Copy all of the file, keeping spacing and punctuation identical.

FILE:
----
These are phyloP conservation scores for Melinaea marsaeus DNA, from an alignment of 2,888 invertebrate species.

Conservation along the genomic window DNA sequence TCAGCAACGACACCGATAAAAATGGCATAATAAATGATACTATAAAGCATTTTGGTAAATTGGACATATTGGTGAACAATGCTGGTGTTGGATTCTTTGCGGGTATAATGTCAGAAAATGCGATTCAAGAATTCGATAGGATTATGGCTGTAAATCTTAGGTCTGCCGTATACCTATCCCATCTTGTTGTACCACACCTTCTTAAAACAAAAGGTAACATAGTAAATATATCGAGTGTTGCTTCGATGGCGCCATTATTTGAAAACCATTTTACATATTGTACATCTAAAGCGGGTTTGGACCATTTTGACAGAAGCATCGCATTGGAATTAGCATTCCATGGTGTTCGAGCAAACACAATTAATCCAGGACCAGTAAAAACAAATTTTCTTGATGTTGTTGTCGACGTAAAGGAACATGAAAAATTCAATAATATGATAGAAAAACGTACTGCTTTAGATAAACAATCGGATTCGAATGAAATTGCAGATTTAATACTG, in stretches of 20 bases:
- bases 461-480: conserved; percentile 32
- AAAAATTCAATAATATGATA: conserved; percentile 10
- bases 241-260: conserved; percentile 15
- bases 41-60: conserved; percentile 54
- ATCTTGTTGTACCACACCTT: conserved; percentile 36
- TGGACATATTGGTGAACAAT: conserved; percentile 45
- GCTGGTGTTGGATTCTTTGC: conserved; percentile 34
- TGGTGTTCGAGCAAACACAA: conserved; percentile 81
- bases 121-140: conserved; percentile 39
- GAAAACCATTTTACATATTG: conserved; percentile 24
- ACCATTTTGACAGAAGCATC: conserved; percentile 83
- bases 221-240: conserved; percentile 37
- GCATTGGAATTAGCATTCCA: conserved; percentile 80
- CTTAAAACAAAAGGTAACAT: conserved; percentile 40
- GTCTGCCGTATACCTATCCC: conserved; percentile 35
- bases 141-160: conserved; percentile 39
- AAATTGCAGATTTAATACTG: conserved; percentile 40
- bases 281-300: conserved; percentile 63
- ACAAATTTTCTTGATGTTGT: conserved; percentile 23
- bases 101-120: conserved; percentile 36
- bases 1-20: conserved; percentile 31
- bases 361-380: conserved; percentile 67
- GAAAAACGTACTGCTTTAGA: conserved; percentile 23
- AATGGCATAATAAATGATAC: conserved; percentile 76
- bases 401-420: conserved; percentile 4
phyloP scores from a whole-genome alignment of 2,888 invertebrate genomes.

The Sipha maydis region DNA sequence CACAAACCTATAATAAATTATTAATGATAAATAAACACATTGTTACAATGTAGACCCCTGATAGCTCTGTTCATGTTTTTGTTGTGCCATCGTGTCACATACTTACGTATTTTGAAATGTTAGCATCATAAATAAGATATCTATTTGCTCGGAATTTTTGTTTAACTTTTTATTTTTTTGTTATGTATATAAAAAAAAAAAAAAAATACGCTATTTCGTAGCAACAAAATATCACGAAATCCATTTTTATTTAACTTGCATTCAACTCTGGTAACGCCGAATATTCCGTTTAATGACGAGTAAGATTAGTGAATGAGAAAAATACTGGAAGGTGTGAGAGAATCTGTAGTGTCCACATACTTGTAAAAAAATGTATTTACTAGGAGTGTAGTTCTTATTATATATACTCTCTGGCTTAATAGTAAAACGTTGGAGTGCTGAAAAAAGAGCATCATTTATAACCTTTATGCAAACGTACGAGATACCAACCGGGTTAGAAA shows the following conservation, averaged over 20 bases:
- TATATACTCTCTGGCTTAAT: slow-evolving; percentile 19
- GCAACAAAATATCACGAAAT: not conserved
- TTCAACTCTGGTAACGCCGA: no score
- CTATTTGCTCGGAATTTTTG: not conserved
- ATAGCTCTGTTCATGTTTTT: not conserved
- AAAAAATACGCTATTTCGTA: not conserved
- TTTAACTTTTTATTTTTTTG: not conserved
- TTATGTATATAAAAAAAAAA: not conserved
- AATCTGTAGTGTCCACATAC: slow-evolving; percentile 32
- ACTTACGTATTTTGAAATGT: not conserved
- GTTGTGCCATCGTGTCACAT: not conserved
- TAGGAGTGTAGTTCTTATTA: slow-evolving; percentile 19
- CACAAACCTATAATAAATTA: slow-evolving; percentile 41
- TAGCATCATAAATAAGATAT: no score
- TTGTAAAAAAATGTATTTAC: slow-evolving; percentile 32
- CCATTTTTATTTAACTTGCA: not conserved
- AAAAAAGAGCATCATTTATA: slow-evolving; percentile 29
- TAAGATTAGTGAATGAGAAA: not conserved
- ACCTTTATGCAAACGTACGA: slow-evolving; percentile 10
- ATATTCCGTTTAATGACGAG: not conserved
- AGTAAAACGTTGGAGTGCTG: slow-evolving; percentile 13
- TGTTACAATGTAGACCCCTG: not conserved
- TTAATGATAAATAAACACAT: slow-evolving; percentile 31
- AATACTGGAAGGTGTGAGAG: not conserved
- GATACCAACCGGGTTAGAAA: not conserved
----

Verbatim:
These are phyloP conservation scores for Melinaea marsaeus DNA, from an alignment of 2,888 invertebrate species.

Conservation along the genomic window DNA sequence TCAGCAACGACACCGATAAAAATGGCATAATAAATGATACTATAAAGCATTTTGGTAAATTGGACATATTGGTGAACAATGCTGGTGTTGGATTCTTTGCGGGTATAATGTCAGAAAATGCGATTCAAGAATTCGATAGGATTATGGCTGTAAATCTTAGGTCTGCCGTATACCTATCCCATCTTGTTGTACCACACCTTCTTAAAACAAAAGGTAACATAGTAAATATATCGAGTGTTGCTTCGATGGCGCCATTATTTGAAAACCATTTTACATATTGTACATCTAAAGCGGGTTTGGACCATTTTGACAGAAGCATCGCATTGGAATTAGCATTCCATGGTGTTCGAGCAAACACAATTAATCCAGGACCAGTAAAAACAAATTTTCTTGATGTTGTTGTCGACGTAAAGGAACATGAAAAATTCAATAATATGATAGAAAAACGTACTGCTTTAGATAAACAATCGGATTCGAATGAAATTGCAGATTTAATACTG, in stretches of 20 bases:
- bases 461-480: conserved; percentile 32
- AAAAATTCAATAATATGATA: conserved; percentile 10
- bases 241-260: conserved; percentile 15
- bases 41-60: conserved; percentile 54
- ATCTTGTTGTACCACACCTT: conserved; percentile 36
- TGGACATATTGGTGAACAAT: conserved; percentile 45
- GCTGGTGTTGGATTCTTTGC: conserved; percentile 34
- TGGTGTTCGAGCAAACACAA: conserved; percentile 81
- bases 121-140: conserved; percentile 39
- GAAAACCATTTTACATATTG: conserved; percentile 24
- ACCATTTTGACAGAAGCATC: conserved; percentile 83
- bases 221-240: conserved; percentile 37
- GCATTGGAATTAGCATTCCA: conserved; percentile 80
- CTTAAAACAAAAGGTAACAT: conserved; percentile 40
- GTCTGCCGTATACCTATCCC: conserved; percentile 35
- bases 141-160: conserved; percentile 39
- AAATTGCAGATTTAATACTG: conserved; percentile 40
- bases 281-300: conserved; percentile 63
- ACAAATTTTCTTGATGTTGT: conserved; percentile 23
- bases 101-120: conserved; percentile 36
- bases 1-20: conserved; percentile 31
- bases 361-380: conserved; percentile 67
- GAAAAACGTACTGCTTTAGA: conserved; percentile 23
- AATGGCATAATAAATGATAC: conserved; percentile 76
- bases 401-420: conserved; percentile 4
phyloP scores from a whole-genome alignment of 2,888 invertebrate genomes.

The Sipha maydis region DNA sequence CACAAACCTATAATAAATTATTAATGATAAATAAACACATTGTTACAATGTAGACCCCTGATAGCTCTGTTCATGTTTTTGTTGTGCCATCGTGTCACATACTTACGTATTTTGAAATGTTAGCATCATAAATAAGATATCTATTTGCTCGGAATTTTTGTTTAACTTTTTATTTTTTTGTTATGTATATAAAAAAAAAAAAAAAATACGCTATTTCGTAGCAACAAAATATCACGAAATCCATTTTTATTTAACTTGCATTCAACTCTGGTAACGCCGAATATTCCGTTTAATGACGAGTAAGATTAGTGAATGAGAAAAATACTGGAAGGTGTGAGAGAATCTGTAGTGTCCACATACTTGTAAAAAAATGTATTTACTAGGAGTGTAGTTCTTATTATATATACTCTCTGGCTTAATAGTAAAACGTTGGAGTGCTGAAAAAAGAGCATCATTTATAACCTTTATGCAAACGTACGAGATACCAACCGGGTTAGAAA shows the following conservation, averaged over 20 bases:
- TATATACTCTCTGGCTTAAT: slow-evolving; percentile 19
- GCAACAAAATATCACGAAAT: not conserved
- TTCAACTCTGGTAACGCCGA: no score
- CTATTTGCTCGGAATTTTTG: not conserved
- ATAGCTCTGTTCATGTTTTT: not conserved
- AAAAAATACGCTATTTCGTA: not conserved
- TTTAACTTTTTATTTTTTTG: not conserved
- TTATGTATATAAAAAAAAAA: not conserved
- AATCTGTAGTGTCCACATAC: slow-evolving; percentile 32
- ACTTACGTATTTTGAAATGT: not conserved
- GTTGTGCCATCGTGTCACAT: not conserved
- TAGGAGTGTAGTTCTTATTA: slow-evolving; percentile 19
- CACAAACCTATAATAAATTA: slow-evolving; percentile 41
- TAGCATCATAAATAAGATAT: no score
- TTGTAAAAAAATGTATTTAC: slow-evolving; percentile 32
- CCATTTTTATTTAACTTGCA: not conserved
- AAAAAAGAGCATCATTTATA: slow-evolving; percentile 29
- TAAGATTAGTGAATGAGAAA: not conserved
- ACCTTTATGCAAACGTACGA: slow-evolving; percentile 10
- ATATTCCGTTTAATGACGAG: not conserved
- AGTAAAACGTTGGAGTGCTG: slow-evolving; percentile 13
- TGTTACAATGTAGACCCCTG: not conserved
- TTAATGATAAATAAACACAT: slow-evolving; percentile 31
- AATACTGGAAGGTGTGAGAG: not conserved
- GATACCAACCGGGTTAGAAA: not conserved